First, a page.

Gymondo® Magazine: Fitness, Nutrition & Weight Loss

5 Weight Loss Tips When You Have Hypothyroidism

Roughly 4.6 percent of people in the United States suffer from hypothyroidism—nearly 5 persons out of 100. Hypothyroidism occurs when your thyroid doesn’t produce enough hormones.

For those suffering from hypothyroidism, it’s much harder to lose weight and keep it off. When working properly, thyroid hormones regulate your metabolism. But when everything’s out of whack, low levels of thyroid hormones slow down your metabolism, making weight loss nearly impossible. 

Here are 5 tips that will make losing weight easier when you have hypothyroidism. 

Get Diagnosed

Symptoms of hypothyroidism include fatigue, weight gain, constipation and dry skin. If you’re experiencing any of these symptoms, it’s time to schedule a consultation with your doctor, who will perform blood tests to determine your thyroid-stimulating hormone (TSH) levels. 

If diagnosed with hypothyroidism, you’ll most likely take synthetic hormones that will restore normal levels of TSH. 

Set Realistic Expectations

Don’t assume the weight will magically disappear once you start taking TSH replacements. You’ll need to work hard to reach your weight loss goals. Schedule cardio and strength training workouts 3-4 times a week and eat a well-balanced diet high in fiber and quality protein. Limit sugary, processed and fried foods and alcoholic beverages, as they can increase total-body inflammation and exacerbate the autoimmune response.

Consider adding foods high in iodine, selenium and zinc to your diet. Iodine is an essential mineral needed to make thyroid hormones and can be found in seaweed, fish, dairy products and eggs. Selenium and zinc help activate thyroid hormones and are abundant in nuts, tuna, sardines, eggs, legumes, oysters, shellfish, beef and chicken. 

Add Strength Training to the Mix

Those suffering from hypothyroidism may notice that it’s harder to build and maintain muscle mass. This means you have to work harder during your strength training sessions despite treatment. 

Strength training is vital for those suffering from hypothyroidism because muscle weighs more than fat. The more muscle you build through strength training, the more calories you burn. 

For the best results, add 2-3 sessions of strength training workouts to your weekly routine. Each session should work all of your major muscle groups—upper body, lower body and core. Complete 2-3 sets of each exercise for 8-12 repetitions.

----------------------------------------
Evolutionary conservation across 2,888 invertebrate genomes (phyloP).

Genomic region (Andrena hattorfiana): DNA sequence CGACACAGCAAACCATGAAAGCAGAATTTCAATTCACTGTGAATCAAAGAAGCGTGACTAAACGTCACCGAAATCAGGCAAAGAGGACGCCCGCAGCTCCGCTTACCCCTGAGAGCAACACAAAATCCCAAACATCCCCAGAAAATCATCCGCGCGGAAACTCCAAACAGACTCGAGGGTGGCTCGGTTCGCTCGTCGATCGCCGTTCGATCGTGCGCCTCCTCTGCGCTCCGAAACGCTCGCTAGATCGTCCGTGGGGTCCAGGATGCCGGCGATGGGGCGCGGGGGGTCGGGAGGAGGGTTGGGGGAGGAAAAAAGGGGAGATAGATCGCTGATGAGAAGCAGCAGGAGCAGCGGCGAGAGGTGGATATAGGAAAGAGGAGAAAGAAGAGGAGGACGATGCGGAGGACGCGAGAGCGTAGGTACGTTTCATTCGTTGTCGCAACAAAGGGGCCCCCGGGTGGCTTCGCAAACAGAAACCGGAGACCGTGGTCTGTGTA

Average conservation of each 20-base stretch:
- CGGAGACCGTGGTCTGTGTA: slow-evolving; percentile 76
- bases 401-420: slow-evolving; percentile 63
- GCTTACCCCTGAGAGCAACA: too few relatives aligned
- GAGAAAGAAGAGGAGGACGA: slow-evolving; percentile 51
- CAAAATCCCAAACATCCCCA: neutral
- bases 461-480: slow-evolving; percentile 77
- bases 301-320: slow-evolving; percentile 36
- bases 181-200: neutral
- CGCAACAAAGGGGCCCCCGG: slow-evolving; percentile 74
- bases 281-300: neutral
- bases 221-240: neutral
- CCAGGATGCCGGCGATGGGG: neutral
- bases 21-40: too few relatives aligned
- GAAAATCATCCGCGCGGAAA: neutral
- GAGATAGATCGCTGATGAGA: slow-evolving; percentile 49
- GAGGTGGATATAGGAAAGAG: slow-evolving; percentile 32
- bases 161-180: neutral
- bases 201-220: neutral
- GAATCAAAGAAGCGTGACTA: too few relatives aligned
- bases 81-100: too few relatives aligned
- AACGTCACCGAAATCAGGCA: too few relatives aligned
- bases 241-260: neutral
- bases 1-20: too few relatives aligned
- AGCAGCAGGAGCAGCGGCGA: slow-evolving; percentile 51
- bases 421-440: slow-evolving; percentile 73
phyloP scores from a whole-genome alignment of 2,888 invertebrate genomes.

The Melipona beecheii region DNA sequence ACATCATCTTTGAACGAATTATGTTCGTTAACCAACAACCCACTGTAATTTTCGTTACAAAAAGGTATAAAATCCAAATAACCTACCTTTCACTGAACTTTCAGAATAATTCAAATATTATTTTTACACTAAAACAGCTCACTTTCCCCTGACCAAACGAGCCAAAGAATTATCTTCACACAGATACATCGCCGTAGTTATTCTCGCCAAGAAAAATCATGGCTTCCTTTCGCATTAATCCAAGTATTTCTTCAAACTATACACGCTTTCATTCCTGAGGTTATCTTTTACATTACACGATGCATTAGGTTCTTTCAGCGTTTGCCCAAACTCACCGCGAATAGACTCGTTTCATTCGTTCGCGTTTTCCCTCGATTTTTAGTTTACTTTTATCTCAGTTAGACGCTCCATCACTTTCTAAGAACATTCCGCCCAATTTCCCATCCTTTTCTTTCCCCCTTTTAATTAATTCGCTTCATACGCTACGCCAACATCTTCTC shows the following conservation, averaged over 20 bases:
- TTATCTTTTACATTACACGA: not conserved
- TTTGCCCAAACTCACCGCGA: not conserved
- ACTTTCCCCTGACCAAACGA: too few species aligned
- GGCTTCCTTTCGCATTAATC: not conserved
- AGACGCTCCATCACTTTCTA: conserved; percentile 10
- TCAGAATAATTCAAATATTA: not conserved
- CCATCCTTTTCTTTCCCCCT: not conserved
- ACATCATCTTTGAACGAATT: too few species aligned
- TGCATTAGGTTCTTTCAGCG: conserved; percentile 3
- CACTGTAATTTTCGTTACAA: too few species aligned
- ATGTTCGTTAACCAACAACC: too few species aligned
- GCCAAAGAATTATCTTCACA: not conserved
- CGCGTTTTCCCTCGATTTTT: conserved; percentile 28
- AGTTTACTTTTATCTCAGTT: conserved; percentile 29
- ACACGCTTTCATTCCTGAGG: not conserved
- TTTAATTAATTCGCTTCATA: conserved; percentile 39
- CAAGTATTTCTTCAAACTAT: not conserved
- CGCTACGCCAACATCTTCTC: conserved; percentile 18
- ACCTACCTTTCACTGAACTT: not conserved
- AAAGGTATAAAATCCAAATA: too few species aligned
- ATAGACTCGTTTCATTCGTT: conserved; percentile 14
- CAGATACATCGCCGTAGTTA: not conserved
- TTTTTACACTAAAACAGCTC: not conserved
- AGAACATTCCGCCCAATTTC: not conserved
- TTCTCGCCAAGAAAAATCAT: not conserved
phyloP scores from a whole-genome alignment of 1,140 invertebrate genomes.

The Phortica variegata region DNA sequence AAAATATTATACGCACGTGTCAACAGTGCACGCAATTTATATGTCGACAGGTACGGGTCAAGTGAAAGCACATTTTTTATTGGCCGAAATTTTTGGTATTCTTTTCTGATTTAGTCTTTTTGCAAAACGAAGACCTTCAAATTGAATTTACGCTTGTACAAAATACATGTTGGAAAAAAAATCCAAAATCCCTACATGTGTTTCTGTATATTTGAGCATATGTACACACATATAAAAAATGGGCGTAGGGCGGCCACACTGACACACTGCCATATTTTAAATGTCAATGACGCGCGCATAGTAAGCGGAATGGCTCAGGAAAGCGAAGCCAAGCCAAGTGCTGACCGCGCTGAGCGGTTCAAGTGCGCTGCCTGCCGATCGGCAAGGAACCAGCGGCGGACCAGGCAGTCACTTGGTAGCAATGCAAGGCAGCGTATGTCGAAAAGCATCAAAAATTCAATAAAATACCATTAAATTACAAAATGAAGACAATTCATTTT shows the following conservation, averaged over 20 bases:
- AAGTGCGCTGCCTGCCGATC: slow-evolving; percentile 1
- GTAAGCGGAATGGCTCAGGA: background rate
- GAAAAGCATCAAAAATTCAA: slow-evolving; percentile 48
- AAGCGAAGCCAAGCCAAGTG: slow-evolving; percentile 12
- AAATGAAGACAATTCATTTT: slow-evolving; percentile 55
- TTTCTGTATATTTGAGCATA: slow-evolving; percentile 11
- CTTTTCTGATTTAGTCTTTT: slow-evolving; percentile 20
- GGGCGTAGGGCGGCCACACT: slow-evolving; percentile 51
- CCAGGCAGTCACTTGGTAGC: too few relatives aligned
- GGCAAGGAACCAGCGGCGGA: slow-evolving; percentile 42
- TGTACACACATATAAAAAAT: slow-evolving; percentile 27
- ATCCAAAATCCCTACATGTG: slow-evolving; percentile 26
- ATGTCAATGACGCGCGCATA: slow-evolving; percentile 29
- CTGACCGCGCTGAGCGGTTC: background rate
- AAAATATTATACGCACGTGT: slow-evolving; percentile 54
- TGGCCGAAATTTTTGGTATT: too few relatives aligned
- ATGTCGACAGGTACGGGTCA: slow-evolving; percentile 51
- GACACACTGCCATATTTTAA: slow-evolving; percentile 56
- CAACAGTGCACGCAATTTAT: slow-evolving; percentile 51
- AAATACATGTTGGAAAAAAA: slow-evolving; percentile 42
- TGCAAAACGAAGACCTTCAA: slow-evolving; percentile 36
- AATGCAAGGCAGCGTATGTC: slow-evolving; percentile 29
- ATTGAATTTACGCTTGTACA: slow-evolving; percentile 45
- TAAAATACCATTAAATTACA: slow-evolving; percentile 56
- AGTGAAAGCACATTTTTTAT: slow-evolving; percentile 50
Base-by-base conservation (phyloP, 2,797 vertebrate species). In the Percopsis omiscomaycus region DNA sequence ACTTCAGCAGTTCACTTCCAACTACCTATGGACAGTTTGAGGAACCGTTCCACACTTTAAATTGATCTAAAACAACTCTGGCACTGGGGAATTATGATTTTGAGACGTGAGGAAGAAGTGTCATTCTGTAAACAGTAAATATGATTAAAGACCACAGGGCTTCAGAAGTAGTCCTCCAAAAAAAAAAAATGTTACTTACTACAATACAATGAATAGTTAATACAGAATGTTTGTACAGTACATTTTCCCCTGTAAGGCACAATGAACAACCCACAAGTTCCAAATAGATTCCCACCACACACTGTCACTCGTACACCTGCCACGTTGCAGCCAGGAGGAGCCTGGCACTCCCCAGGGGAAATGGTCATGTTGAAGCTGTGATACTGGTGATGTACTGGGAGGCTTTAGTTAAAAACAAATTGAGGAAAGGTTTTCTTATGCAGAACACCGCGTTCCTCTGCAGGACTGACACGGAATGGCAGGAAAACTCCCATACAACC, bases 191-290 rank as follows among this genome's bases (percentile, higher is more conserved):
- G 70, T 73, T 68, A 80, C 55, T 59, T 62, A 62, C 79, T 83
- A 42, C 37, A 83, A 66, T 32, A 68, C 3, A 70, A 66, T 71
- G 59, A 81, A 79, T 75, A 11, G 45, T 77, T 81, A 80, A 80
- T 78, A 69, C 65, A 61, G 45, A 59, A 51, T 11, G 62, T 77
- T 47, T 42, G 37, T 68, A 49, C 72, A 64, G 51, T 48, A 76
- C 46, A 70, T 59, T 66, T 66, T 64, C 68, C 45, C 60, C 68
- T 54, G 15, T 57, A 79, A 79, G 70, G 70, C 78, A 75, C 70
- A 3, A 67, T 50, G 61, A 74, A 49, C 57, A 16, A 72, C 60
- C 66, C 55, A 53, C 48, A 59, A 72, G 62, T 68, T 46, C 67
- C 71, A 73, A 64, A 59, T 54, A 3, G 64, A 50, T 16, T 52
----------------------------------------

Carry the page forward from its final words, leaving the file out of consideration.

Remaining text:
Don’t know where to start? Try one of Gymondo’s strength training programs today. All you’ll need is a set of dumbbells and a mat.

Bottom line: having more muscle and less fat speeds up your metabolism and assists in weight loss. 

Rev up on Cardio Training

There’s no better way to burn fat and lose weight than cardio, especially if you suffer from a thyroid condition. And if you do, this means you’ll need to do more cardio than the average person. 

Shoot for at least 30 minutes of cardio 3-4 days a week. Focus on getting your heart rate up to the fat-burning zone, which is about 70 percent of your maximum heart rate—the maximum number of times your heart should beat during exercise. To determine your maximum heart rate, subtract your age from 220.

For example, a 30-year-old woman’s maximum heart rate is 220 minus 30—190 beats per minute.

To enter the fat-burning zone, she’d want her heart rate to be 70 percent of 190, which is 133 beats per minute.

Add jogging, biking or walking to your weekly routine. If none of those activities sound appealing, try Gymondo’s Pure Cardio or Fat Burner programs, which will get your heart rate to the fat-burning zone through a great mix of cardio supersets and circuit-style training. 

Whatever cardio activity you choose should be fun and keep you motivated to continue.

Intake More Protein

A diet high in protein helps build lean muscle. Add 1.2 to 1.5 grams of protein per kilogram to your diet daily. This means, a 150-pound adult (68 kilos), should eat 81.6 to 102 grams of protein per day. Choose lean sources of protein—fish, chicken, turkey, eggs, legumes, beans, nuts, tofu, seitan and tempeh. 

Related article: Nutrition 101: The Real Truth on Proteins, Carbs and Fats

A good rule of thumb is to build your meals around your protein source. For a balanced plate, include loads of veggies, healthy fats and complex carbs. 

Related article: Have Portion Control Trouble? Try These 6 Easy Tips

If you need some recipe inspiration, head to Gymondo and explore 1000s of healthy meal ideas with vegan, vegetarian and pescatarian options. 


The good news is hypothyroidism—an underactive thyroid—can be managed by eating the right nutrients, exercising regularly and taking prescribed medications. Remember to add iodine, selenium and zinc to your diet. Following a workout program and eating thyroid-friendly foods can minimize your symptoms and help you lose weight and keep it off.

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Kristy Crowley

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